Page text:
Yes. It’s a change of pace from the team sports. I love to be able to take control over my game on the course. There is that team aspect, but within that, it’s just you against the course. Golf is very mental, and you have to stay focused.

What do you remember most about your junior basketball season, which ended with 20 victories and a trip to the WPIAL semifinals?

It was, I’d say, the opportunity to play and bond with some special guys on and off the court. It was just a great year for us. Some of us have been playing together since third grade. Chemistry was a big thing. We all knew where each other was going to be (on the court) and what was going to happen. It all helped the offense explode.

What leads to the smooth transition from basketball in the winter to volleyball in the spring?

Volleyball really complements with basketball. You’re always moving, jumping, changing directions. They both fit my athletic style really well in similar ways.

Were you satisfied with how the volleyball season turned out?

I was pretty satisfied with what we were able to do. According to some preseason rankings or whatever, we weren’t supposed to go as far as we did. We lost the first set in that WPIAL quarterfinals game, and we were up the whole game. We lost 28-26 and went on to lose 3-0. If we win that first game, I think it’s a totally different match, and maybe we go to the semifinals. Who knows? It was a great season, and I had a lot of fun.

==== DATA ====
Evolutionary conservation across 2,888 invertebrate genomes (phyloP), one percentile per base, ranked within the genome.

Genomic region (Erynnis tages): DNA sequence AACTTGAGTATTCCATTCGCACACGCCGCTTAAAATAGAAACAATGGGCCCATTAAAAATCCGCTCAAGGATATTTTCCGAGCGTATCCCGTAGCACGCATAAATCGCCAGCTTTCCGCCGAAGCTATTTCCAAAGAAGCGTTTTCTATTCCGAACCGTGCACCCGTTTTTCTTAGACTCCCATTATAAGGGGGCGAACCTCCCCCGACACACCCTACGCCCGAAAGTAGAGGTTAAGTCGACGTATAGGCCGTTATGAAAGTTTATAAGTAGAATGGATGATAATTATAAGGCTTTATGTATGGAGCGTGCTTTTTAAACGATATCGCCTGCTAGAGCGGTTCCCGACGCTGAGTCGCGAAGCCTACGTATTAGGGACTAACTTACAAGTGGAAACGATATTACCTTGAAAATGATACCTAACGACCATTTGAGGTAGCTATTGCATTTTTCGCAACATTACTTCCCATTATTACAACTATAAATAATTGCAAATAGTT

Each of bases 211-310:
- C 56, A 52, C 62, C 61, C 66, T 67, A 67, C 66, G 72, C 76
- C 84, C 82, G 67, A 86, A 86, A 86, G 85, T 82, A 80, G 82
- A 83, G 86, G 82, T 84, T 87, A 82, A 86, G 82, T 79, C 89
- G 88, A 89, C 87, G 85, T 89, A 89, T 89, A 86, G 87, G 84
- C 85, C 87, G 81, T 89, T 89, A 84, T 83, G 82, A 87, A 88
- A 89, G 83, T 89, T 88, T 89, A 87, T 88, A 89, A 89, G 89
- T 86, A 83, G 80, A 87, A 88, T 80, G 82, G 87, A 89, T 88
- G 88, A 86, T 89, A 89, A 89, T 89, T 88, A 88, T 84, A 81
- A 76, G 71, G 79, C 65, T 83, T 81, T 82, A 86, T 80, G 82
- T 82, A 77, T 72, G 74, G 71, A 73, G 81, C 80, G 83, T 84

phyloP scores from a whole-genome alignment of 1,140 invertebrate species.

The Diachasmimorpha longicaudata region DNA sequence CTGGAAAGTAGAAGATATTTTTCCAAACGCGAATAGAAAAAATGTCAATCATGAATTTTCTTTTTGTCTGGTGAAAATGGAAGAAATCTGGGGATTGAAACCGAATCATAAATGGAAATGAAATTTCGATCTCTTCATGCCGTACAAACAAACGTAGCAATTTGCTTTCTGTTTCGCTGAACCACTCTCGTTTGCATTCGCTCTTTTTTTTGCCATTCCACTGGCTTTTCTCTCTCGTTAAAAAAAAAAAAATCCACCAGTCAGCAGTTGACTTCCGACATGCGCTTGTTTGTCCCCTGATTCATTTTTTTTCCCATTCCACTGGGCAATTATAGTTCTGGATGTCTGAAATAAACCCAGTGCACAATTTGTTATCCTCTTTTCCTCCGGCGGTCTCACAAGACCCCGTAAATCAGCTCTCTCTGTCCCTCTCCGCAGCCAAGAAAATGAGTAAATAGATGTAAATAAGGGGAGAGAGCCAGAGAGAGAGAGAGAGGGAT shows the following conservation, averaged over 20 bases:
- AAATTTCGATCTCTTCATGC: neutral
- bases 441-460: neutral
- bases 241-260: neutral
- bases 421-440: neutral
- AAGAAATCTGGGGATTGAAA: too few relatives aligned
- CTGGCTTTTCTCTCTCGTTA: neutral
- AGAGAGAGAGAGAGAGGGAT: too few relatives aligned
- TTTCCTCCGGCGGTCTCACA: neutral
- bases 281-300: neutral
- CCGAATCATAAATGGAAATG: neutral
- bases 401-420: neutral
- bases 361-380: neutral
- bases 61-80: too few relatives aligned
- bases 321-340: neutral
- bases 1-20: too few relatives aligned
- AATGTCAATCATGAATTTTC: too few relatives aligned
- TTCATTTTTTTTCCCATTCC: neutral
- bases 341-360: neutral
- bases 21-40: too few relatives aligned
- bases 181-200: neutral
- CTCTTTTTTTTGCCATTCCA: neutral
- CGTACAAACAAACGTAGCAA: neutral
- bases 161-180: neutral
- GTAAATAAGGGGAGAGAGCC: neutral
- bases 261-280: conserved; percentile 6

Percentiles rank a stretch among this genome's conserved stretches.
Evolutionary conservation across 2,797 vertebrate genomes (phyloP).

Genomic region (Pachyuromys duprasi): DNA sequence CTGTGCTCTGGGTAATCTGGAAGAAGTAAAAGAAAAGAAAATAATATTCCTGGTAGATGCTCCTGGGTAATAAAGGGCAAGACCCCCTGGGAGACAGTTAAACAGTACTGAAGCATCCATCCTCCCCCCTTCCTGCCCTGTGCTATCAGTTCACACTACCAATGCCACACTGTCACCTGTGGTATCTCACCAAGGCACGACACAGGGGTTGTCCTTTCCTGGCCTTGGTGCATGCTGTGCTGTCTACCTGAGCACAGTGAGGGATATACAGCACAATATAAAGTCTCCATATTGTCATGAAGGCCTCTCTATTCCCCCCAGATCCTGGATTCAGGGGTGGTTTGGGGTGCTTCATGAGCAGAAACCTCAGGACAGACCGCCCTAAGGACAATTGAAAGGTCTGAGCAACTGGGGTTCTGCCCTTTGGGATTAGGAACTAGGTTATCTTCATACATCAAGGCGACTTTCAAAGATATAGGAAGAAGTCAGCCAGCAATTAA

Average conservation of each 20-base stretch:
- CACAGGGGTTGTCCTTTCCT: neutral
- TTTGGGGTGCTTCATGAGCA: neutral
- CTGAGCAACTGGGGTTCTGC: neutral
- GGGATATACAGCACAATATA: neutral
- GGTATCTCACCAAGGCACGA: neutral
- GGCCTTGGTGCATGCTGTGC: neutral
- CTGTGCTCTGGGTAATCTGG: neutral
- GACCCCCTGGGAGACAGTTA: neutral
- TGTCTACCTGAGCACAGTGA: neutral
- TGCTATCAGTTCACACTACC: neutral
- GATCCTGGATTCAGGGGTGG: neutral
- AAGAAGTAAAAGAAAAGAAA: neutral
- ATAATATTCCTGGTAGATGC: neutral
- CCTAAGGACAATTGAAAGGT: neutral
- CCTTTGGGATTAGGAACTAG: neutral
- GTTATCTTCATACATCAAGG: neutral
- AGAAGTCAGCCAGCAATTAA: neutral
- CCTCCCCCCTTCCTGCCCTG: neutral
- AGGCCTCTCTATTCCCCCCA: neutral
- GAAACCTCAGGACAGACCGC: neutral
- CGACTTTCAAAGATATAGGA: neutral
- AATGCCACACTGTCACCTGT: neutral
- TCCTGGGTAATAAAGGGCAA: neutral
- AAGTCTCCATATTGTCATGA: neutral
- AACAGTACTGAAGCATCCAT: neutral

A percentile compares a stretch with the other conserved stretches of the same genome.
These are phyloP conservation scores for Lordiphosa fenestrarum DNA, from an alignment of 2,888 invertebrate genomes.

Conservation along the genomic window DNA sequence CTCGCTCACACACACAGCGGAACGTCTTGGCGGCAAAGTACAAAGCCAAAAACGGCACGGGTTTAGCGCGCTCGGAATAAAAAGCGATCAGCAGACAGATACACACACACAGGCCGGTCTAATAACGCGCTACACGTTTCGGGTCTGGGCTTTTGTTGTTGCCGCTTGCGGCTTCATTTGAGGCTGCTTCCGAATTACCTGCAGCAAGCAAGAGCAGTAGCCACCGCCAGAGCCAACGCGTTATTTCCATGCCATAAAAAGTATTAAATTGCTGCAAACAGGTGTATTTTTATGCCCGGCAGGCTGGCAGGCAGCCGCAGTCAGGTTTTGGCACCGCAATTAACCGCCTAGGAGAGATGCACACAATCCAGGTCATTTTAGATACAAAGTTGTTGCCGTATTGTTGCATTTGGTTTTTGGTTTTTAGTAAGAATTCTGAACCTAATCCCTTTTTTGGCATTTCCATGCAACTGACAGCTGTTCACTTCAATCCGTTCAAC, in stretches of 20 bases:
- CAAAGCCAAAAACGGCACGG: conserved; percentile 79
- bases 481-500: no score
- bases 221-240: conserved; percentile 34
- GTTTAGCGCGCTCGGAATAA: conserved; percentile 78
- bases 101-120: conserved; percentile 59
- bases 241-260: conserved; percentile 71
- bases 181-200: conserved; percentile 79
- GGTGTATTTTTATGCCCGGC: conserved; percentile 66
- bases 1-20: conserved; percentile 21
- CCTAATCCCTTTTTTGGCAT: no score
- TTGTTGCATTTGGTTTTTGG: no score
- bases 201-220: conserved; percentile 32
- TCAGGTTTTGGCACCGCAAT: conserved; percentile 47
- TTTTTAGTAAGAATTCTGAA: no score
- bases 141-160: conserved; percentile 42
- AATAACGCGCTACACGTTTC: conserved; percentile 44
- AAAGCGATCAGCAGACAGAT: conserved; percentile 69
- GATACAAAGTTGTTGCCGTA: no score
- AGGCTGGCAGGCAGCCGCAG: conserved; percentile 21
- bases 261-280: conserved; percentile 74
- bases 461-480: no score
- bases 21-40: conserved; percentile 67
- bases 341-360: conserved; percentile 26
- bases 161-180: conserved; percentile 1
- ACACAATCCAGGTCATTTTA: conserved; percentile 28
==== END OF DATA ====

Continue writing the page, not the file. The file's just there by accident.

With your success in soccer, golf, basketball and volleyball at the high school level, if you could give another sport a try, what would it be, and why?

Baseball. I played for almost my whole life and quit in eighth grade. It was one of my favorite sports. I honestly just wanted to try something new, and my older sister played volleyball.

What is your over-the-summer outlook for your senior seasons?

We have four seniors back for basketball and eight seniors for golf, and I can see us having a good shot and going after those titles. I think for volleyball, we lose some really good seniors, but I think we can come together and be good again. It’s my last year of high school with my teammates and my friends. I just want to perform well and hopefully bring home a couple of championships.

What is keeping you busy this summer?

Golf, mostly basketball, and I also caddy at Oakmont Country Club. It’s a combination of all three. I am always doing something. With AAU starting back up, July is pretty big for that.

Who are you pulling for in the NBA finals?

Honestly, I am not a big NBA fan. For me, it’s more college basketball. But my friend loves the Suns. He’s loved them for probably five years. And I love Chris Paul. I think he deserves a ring. I am going to go with the Suns.

What college team do you follow most often?

I actually follow Pitt a lot. They are close, and they are in the ACC. I love the teams in the ACC. It’s just good basketball.

Michael Love is a Tribune-Review Staff Writer. You can contact Michael by email at mlove@triblive.com or via Twitter .